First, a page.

was mostly 4-6 inches deep, with the exception of a few holes. As we sampled this area, we drew a map of each location we worked and recorded the results.

In Hole #1 at the top of the divide, we cleaned about 50 square feet of bedrock. There was about 2-1/2 feet of overburden. No defined layer difference. In the top half of each section, we recovered some fine gold and several small flakes (what we call flood gold). In the bottom of each section we recovered not only flood gold but several nice small nuggets. There was no apparent difference between the left or right side of the hole. Total weight recovered was 3.5 pennyweights (dwt).

In Hole #2, about 25 feet below the first, we cleaned about 150 square feet of bedrock. We started from the inside curve, working to the outside. We decided our approach would be to divide the hole into six sections, each being about five feet. Again, we systematically removed about a foot and a half of overburden, testing the high-grade trap before moving to the next section. We discovered that the west half of the creek had a good amount of flood gold and the east half had almost none. When we removed the remaining overburden to bedrock we found the following:

The west outside half: 2.5 dwt., and a one dwt. nugget.

The west inside half: 2 dwt. of nice pieces.

The east inside half: Five to six grains of fine flood gold.

The east outside half: Almost nothing.

In Hole #3, about 40 feet below Hole #2, we decided to work the center of the creek westward. This time we decided to test three parts. The bedrock was showing in several places and the overburden wasn’t more than two feet deep, so we cleaned the bedrock without sampling midway. We found the greatest amount of gold in the middle third of the hole. All total being a little more than 5 dwt., 3.5 dwt. from the center and very little from the inside third.

In Hole #4, about 25 feet below Hole #3, we decided to test out our theory that the gold was on the west side of the creek. Again, we systematically cleaned about 60 square feet of bedrock, but this time on the east side of the creek. The results–you guessed it, almost nothing.

As Dave McCracken states in his dredging videos, when you hit pay dirt or the paystreak, the hardest thing to do is to fall back and find the tail end of the flow. In Hole #5 we dropped back another 50 feet, almost to where the little creek flows back into the main channel. Again, we started at the center and worked westward, and you guessed it. Almost the same results. The westward half of the hole proved to be the best. Total weight found was 7 dwt. We talked to the miners above and below us. There have been several nice nuggets an ounce or larger, as well as several quartz rocks with gold taken.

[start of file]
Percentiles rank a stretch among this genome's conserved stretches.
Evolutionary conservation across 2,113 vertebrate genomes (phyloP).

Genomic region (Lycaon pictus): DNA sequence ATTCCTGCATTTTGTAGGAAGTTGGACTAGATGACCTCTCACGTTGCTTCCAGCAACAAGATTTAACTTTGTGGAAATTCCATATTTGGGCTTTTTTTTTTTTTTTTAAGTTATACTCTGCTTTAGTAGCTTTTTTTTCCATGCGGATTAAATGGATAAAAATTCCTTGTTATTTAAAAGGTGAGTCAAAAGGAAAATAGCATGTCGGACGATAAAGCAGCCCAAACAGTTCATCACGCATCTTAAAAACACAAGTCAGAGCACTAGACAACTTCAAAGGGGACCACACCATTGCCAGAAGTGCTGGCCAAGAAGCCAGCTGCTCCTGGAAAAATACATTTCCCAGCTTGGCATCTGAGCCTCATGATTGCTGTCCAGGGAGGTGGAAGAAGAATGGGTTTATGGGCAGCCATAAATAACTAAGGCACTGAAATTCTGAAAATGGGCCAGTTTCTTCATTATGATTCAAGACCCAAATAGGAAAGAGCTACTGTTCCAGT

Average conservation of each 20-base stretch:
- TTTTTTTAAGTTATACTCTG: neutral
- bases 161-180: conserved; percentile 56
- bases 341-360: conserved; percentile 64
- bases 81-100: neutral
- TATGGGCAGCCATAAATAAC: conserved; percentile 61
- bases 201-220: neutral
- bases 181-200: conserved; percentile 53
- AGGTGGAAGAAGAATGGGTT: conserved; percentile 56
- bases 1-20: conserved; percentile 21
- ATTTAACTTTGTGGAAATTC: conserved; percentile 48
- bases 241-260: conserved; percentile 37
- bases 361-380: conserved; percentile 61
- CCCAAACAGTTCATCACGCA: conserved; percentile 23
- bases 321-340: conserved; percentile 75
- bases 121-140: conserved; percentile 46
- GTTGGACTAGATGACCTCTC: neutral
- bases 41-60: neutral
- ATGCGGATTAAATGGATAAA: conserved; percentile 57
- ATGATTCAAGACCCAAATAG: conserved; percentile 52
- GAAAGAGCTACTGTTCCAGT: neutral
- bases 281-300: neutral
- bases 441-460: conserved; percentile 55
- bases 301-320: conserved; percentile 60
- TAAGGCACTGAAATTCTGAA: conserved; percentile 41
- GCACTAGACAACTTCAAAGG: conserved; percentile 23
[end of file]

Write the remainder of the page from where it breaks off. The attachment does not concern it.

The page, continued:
I have talked to many miners about sampling and recording. It is hard to believe the number of miners who play the hit or miss approach to mining.

If you are out to have fun and find some gold, then sample, find gold and have fun. If you want to find a little more gold, then use a systematic approach. This approach must center around sampling and recording, sampling and recording, and more sampling.

Knowing where the gold should be does not mean that it is there, but your chances are better. Like many of you, David’s mining and mine is limited to weekends and summer vacation time. If we’re going to be productive, find gold and beat that gold bug, then our time sampling is of greatest value to us. We can plan our summer vacation in the area that has sampled out the best.

We have now sampled several locations and recorded our gold recovery. Some locations have been very interesting with good potential, and others did not prove out at all. We haven’t made our plans for next year, but we have created a fairly good picture of where the gold is, and where it isn’t. A very important first step.

If we decide to mine the creek above, guess which side of the creek we will be mining? I’ll let you know how the summer goes, but until then, remember to keep a smile on your face, your back to the wind, and watch out for that gold bug.